Authenticity. Simple. Just be true to yourself.
It’s not simple.
We are complex; our environments are complex, and authenticity is too.
We have a variety of ‘selves’ and, sometimes we act differently in different situations. So, when we aim to be authentic, which of our selves should we be true to?
This paradox can be felt in coaching, by both the coach and the client.
As coaches we have a responsibility to be authentic with our clients. If we notice a reaction to something the client says, it is helpful for them that we share it, e.g. “I’m feeling rather anxious as you talk about your plans for the team, I’m wondering how might they be feeling?”.
Juxtapose this with our message to clients that coaching is a non-judgmental space. If we faithfully share our responses with the client, to what extent are we bringing our own agendas to the coaching? For example, sharing that we feel the client could be setting more stretching goals, or conversely, that we don’t feel their goals are realistic and sustainable.
If we say nothing, are we being authentic?
The key is to always share our authentic responses in a way that remains deeply respectful to the client. In his book, Coaching Positively, our colleague Matt Driver, suggests some things that you may wish to say to a client and some respectful – and still authentic – alternatives. Here are a few examples:
There have also been situations where we have been called upon to say “I found myself offended by that comment. I wonder how the female / ethnic / gay / older / non-able-bodied members of your team feel about comments like that?” Still authentic. Still respectful. Hugely valuable to the client.
Some of these awkward situations can be avoided by practicing authenticity in the chemistry call. We all like to be chosen by clients to be their coach. However, being authentic about your values and style of coaching at the outset will help you avoid inauthenticity in future sessions.
The Client (Coachee)
For the Client, the need to be authentic and true to themselves can act as a barrier to change and progress. Professor Herminia Ibarra, of Insead, has identified three key features of authenticity that can cause blockages for clients wishing to grow as leaders:
- The need to be true to themselves - what if the characteristics the client has learnt to value are not the ones that will support them in a leadership role?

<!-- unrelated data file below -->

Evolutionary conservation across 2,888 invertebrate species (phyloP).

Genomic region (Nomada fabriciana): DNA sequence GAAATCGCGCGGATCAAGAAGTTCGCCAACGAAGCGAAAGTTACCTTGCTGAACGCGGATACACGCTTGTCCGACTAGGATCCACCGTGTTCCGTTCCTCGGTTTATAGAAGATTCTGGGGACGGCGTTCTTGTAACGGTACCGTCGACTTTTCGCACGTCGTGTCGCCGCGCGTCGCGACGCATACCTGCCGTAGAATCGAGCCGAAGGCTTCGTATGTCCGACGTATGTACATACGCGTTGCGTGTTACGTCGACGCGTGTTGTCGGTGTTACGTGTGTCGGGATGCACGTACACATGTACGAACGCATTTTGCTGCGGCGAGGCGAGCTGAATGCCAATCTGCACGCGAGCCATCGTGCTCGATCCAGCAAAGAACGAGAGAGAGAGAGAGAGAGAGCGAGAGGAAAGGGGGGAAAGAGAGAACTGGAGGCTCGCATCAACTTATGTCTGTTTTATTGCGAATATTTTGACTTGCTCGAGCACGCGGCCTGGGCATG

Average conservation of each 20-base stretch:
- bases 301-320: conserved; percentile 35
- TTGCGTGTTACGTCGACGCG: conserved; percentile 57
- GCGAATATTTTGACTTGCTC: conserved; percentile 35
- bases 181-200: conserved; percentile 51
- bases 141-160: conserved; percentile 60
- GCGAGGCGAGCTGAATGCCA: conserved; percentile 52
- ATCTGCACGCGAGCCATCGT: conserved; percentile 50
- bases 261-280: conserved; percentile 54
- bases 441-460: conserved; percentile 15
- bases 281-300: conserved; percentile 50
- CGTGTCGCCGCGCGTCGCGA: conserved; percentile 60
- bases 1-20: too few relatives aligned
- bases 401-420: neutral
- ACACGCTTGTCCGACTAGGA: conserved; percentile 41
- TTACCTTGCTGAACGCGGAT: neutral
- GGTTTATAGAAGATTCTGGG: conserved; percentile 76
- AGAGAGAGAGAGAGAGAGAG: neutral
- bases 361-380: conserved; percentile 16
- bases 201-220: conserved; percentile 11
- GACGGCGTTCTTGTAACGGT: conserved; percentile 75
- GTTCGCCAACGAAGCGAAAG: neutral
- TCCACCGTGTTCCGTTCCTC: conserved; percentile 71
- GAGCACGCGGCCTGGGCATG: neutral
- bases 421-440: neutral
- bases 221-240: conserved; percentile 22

- The drive to be open and honest and share vulnerability with teams - what happens when the individual is new and unproven and the team need a confident leader to follow?
- Wanting to make decisions based on their values - the values of which self?
In some ways, the authenticity paradox can be seen as a gift to coaches. Humans have many, sometimes conflicting, selves. This means clients will very often be able to think of situations when they have acted on alternative values to ones they are so keen to protect. Ibarra uses the analogy of trying on new clothes. Indeed, sometimes the process is like reminding the client of clothes they have worn before – and carried off beautifully – and have now drifted to the back of the wardrobe.
Miller Mair’s work on the ‘Community of Self’ is powerful here too and can be adapted for coaching:
- Invite the client to identify all of their different ‘selves’ and to label them, e.g. ‘Sam the Leader, ‘Sam the Parent’, ‘Sam the Fair-Minded’, ‘Sam the Indignant’
- Ask the client to give three words / phrases that describe these different selves
- Discuss which of these characteristics will be helpful in the current situation or as a leader in the future
This exercise usually results in the client feeling more flexible towards authenticity; that they can make changes and still remain true to themselves.
We’d love to hear your thoughts on authenticity and Coaching - if you have any insights you'd like to share or questions on this topic then please contact Julia Philpott or the Management Futures team.
- Ibarra, Herminia (2015). The Authenticity Paradox, Harvard Business Review
- Mair, J. M. M. (1977). The Community of Self. In Bannister, D. (Ed). New Perspectives in Personal Construct Theory. London: Academic Press
- Driver, Matt. (2011) Coaching positively: lessons for coaches from positive psychology: Open University Press; Illustrated edition (1 July 2011)